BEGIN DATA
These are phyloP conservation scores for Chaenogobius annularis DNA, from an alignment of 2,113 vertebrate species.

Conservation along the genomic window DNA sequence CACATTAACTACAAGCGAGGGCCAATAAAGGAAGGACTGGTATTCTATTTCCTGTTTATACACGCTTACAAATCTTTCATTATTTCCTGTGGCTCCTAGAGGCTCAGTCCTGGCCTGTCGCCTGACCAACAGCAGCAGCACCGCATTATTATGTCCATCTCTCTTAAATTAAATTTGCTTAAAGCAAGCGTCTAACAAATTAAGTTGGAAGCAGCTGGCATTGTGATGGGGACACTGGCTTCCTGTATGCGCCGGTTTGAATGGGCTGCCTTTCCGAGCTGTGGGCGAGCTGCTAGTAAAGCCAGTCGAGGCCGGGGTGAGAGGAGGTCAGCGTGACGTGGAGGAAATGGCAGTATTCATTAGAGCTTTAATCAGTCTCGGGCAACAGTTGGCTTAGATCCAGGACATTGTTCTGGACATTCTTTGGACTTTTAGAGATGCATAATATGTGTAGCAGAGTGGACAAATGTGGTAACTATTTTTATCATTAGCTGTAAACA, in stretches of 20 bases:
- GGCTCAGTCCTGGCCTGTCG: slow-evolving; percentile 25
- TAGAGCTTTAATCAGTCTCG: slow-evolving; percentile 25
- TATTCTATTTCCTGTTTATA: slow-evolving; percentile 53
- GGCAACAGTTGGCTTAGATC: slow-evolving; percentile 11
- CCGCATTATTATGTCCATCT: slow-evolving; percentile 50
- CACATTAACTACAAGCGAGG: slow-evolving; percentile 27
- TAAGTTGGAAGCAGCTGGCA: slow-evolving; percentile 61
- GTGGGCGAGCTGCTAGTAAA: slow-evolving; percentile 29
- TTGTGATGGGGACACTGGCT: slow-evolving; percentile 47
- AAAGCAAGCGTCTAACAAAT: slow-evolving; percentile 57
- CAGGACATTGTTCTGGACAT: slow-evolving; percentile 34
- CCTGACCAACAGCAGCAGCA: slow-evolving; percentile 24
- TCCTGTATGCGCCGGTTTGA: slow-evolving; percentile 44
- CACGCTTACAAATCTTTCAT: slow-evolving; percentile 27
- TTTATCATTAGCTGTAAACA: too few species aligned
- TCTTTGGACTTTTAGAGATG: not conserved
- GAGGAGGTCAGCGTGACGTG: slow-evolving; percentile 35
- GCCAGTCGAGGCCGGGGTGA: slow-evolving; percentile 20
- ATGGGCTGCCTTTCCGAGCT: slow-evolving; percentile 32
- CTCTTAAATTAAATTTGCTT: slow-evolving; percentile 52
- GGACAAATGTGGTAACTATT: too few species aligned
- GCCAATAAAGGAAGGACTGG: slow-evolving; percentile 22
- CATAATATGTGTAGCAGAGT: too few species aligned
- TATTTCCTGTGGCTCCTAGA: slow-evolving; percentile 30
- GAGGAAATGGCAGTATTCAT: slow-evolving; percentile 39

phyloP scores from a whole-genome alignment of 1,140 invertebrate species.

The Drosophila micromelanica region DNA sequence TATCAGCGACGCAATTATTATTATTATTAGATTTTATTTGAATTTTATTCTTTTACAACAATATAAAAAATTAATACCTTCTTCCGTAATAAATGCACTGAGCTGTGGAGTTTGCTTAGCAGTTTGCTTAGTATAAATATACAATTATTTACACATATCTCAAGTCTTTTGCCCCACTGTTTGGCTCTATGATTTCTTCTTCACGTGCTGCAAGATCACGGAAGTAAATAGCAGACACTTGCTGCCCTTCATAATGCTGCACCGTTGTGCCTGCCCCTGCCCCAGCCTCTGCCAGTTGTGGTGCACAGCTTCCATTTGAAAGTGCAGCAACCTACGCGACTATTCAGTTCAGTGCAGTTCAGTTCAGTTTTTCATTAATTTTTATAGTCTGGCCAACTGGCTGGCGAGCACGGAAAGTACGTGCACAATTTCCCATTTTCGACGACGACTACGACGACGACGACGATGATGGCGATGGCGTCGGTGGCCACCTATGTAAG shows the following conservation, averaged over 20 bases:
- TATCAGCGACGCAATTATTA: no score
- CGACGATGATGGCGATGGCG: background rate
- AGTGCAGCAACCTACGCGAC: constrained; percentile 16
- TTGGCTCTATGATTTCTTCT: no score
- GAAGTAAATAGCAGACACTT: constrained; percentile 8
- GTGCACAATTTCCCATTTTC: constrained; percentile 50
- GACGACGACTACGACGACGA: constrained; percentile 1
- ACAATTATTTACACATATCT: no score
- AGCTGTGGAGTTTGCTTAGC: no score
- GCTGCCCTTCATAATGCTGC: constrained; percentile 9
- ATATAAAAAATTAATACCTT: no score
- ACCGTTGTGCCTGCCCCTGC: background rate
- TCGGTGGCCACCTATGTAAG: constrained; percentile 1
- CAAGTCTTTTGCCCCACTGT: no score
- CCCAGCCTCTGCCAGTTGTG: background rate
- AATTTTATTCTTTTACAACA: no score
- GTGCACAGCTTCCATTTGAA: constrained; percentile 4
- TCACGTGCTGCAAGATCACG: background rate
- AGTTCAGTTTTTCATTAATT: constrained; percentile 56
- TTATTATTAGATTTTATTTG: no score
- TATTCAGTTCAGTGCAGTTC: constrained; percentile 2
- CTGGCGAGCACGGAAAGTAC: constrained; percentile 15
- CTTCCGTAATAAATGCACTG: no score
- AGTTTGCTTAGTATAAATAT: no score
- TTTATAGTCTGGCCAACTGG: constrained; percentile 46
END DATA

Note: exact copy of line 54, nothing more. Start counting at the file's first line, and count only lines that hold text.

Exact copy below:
- TTTATAGTCTGGCCAACTGG: constrained; percentile 46